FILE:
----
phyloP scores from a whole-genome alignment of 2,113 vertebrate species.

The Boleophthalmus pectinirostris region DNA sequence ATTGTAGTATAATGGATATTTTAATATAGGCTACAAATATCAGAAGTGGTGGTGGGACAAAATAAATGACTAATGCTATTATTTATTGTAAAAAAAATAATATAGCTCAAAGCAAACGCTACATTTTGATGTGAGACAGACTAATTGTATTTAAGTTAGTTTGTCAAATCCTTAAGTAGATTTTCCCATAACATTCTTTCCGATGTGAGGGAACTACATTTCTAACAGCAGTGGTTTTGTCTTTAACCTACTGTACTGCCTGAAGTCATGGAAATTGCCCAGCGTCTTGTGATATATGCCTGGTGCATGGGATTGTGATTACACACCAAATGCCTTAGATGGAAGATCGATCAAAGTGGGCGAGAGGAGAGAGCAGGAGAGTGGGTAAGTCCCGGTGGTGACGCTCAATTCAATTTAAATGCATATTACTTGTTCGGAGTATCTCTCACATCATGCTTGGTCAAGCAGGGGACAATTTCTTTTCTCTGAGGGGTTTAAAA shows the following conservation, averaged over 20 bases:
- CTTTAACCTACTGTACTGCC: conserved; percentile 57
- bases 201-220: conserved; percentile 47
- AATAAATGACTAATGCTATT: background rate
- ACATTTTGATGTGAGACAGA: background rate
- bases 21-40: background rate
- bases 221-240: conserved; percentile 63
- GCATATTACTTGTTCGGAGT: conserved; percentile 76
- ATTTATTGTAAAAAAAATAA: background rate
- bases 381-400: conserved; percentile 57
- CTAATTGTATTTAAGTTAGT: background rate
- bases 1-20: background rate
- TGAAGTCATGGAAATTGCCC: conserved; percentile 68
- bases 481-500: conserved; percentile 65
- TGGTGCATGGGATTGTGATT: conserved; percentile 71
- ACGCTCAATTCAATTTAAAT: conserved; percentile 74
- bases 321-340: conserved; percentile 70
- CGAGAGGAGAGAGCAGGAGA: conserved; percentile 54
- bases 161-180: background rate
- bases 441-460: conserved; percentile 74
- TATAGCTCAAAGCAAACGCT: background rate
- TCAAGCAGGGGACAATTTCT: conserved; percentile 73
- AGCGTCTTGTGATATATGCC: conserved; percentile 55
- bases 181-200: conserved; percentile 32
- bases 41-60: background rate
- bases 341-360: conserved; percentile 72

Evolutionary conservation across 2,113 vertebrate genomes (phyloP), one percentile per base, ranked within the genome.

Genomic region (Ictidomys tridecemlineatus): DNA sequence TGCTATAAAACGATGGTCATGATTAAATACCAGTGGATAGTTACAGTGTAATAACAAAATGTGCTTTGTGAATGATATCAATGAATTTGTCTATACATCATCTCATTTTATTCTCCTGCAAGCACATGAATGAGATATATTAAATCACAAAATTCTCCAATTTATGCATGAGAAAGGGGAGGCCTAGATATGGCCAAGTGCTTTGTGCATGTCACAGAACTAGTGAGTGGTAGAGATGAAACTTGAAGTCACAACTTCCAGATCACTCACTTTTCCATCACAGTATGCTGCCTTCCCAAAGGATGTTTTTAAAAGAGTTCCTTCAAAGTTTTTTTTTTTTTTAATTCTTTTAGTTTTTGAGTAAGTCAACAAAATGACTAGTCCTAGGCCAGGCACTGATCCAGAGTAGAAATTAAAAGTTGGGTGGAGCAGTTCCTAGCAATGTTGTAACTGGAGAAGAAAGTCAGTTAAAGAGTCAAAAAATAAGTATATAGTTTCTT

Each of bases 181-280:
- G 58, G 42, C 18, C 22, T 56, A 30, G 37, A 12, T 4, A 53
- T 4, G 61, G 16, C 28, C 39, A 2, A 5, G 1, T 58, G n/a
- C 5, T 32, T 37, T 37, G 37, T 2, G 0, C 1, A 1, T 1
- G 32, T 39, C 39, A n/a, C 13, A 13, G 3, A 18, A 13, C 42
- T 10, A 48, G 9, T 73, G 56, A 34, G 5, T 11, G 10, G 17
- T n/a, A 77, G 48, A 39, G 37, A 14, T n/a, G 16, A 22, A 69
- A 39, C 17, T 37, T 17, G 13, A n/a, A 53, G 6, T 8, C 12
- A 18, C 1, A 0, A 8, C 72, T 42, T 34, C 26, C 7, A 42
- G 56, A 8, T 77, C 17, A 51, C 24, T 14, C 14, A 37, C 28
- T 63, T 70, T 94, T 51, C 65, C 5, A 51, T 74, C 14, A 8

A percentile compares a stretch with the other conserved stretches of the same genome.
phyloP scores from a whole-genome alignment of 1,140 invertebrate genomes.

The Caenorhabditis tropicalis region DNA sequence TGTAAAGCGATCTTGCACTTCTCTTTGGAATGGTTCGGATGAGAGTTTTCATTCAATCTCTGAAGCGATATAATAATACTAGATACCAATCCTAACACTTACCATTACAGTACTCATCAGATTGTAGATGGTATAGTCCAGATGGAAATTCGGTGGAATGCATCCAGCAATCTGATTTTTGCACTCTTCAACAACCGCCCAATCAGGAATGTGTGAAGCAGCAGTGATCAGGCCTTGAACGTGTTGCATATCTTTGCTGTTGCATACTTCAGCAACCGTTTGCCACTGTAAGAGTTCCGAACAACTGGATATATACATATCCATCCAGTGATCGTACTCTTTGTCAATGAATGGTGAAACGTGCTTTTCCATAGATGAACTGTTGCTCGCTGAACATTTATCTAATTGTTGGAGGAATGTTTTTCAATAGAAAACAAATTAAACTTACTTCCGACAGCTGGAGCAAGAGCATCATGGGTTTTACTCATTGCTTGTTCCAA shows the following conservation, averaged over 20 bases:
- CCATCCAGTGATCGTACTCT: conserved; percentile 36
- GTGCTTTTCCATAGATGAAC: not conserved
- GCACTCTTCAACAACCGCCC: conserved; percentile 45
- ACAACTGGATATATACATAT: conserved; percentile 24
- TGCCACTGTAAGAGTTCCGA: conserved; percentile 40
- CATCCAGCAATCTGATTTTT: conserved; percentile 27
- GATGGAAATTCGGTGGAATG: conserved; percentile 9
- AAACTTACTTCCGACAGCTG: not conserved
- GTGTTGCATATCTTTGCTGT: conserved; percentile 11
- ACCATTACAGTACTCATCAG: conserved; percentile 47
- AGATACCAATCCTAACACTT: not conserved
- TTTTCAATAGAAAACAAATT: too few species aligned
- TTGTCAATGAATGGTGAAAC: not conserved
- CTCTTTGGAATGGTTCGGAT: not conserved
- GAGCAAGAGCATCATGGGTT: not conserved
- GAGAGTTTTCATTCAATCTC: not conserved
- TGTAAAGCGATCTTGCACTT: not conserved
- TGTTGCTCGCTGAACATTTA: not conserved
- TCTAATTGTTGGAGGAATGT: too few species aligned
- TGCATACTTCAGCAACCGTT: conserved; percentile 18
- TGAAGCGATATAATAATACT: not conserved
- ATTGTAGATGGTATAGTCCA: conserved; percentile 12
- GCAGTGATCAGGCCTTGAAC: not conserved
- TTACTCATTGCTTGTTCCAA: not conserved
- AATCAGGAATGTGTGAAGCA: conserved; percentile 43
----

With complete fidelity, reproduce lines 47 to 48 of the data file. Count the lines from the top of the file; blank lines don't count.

- ACAACTGGATATATACATAT: conserved; percentile 24
- TGCCACTGTAAGAGTTCCGA: conserved; percentile 40